One of the industries to experience a sudden growth as a result of the shortage of labor and the demand for hemp was slavery.
Before the war, there were about 2500 slaves in Virginia's Shenandoah Valley.
By 1790 there were 10,000.
Although the demand for hemp declined after the war, rope and cordage were still important commodities and large scale hemp production required manpower.
After Virginia's farmers lost interest in raising hemp due to the drop in prices, Americans in other parts of the country decided to move into the hemp market. Foremost among these new hemp producers were the farmers of Kentucky. And like their neighbors in Virginia, Kentuckians found that the only profitable way to raise hemp was through slave labor.
"Without hemp, slavery might not have flourished in Kentucky. On the hemp farm and in the hemp factories the need for labourers was filled to a large extent by the use of Negro slaves, and it is a significant fact that the heaviest concentration of slavery was in the hemp producing area." writes J. F. Hopkins in his History of the Hemp Industry in Kentucky.
Kentucky hemp growers estimated that three slaves could cultivate about fifty acres. This resulted in a yield of about 35,000 pounds of fiber and a return of about thirty-five dollars per acre.
Many slaves preferred working on hemp fields instead other kinds of labor since it was task work. Under the task system, the slave was given a fixed amount of work for the day. If he finished his work, he could spend his remaining time as he wanted. A slave could even earn money on the task system, although his wages were minimal.
For every pound of hemp over the 100 pounds he was required to break per day, the slave was paid one cent. A good worker could break about 300 pounds, so it was possible to earn about two dollars a day. Some slaves earned enough money in this way to buy their freedom. Under the gang system, which was more common in the cotton fields, slaves worked in groups under the watchful eye of a driver whose job it was to get as much as possible out of each field.
Labor in the hemp factory was also task work. A northern visitor to a Lexington ropewalk in 1830 wrote that there were "60 to 100 negro slaves, of all ages," working in the factory and they were "all stout, hearty, healthy and merry fellows, some of whom contrive to while away the time and drown the noise of the machinery by their own melody."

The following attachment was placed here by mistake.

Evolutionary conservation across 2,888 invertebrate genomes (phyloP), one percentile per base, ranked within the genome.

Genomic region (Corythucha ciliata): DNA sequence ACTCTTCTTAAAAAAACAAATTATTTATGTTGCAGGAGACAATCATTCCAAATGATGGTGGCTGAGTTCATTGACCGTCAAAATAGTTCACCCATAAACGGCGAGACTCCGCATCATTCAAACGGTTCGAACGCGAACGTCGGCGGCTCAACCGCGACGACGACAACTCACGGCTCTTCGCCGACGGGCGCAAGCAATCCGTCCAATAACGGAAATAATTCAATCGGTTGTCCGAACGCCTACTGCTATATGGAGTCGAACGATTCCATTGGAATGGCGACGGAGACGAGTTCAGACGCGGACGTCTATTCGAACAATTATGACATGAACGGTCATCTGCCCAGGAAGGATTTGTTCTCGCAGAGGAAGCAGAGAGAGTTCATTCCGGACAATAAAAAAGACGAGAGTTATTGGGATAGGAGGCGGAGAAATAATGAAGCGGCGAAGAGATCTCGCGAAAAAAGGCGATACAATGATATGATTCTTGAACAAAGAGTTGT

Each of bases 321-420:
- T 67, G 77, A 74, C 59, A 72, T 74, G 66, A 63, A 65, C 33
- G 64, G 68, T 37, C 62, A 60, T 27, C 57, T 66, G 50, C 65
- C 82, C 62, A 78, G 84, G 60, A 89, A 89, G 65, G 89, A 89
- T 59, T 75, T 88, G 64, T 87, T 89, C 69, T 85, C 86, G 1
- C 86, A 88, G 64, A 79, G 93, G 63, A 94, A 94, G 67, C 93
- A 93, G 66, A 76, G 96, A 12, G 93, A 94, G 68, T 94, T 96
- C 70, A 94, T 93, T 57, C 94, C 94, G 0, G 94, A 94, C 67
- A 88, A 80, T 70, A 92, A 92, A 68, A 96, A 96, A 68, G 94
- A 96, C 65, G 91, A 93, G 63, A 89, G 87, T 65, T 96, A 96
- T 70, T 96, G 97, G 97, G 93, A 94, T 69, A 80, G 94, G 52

One of the many slaves who worked in the Kentucky rope factories and who later wrote about his experiences was William Hayden.
Born in Virginia in 1785, Hayden was separated from his mother and taken to Kentucky when he was only five years old. In 1803, he was hired out to the owner of a ropewalk in Lexington where he showed himself to be so proficient that he was taken into the foreman's home. It was during this time that he learned to read and write. In his memoirs, which he wrote as a free man in Cincinatti, Hayden boasted that not only was he very good at his work, he was actually "acknowledged to be the best spinner in the country," and when he asked for an increase in his wages to six dollars a year, his request was immediately granted.
Able to go where he pleased, he left the hemp factories of Kentucky and eventually moved to Cincinatti where he spent the remainder of his life working as a barber in his own shop.
Here is an excerpt of a poem written by Mr. William Hayden
WOMAN IN THE SLAVE WORLD.
Woman! thy heart is love--thy form is grace,
Thy smile disarms the bloody hand of strife,
And beauty is enshrined upon thy face,
As gentle maiden, or as faithful wife.
The music and the melody of life;
A beam of mercy, sorrow's tear to dry,
To man with holy influences rife,
On Earth, thou art an angel of the sky.
Light from thine foot-prints shine, and glory from thine eye.
Winter prepares the embryo flowers of spring,
Among the leafless boughs the birds are mute
Again, that the more gladly they may sing;
The rose shall bloom again, the tendrils shoot
And branch in beauty, rich with golden fruit,
But blighted woman blossoms not again;
Dews may not cherish; sun-beams may not boot,
Her angel bowers she never shall regain,
Bright tears may pity shed, her sorrows are in vain.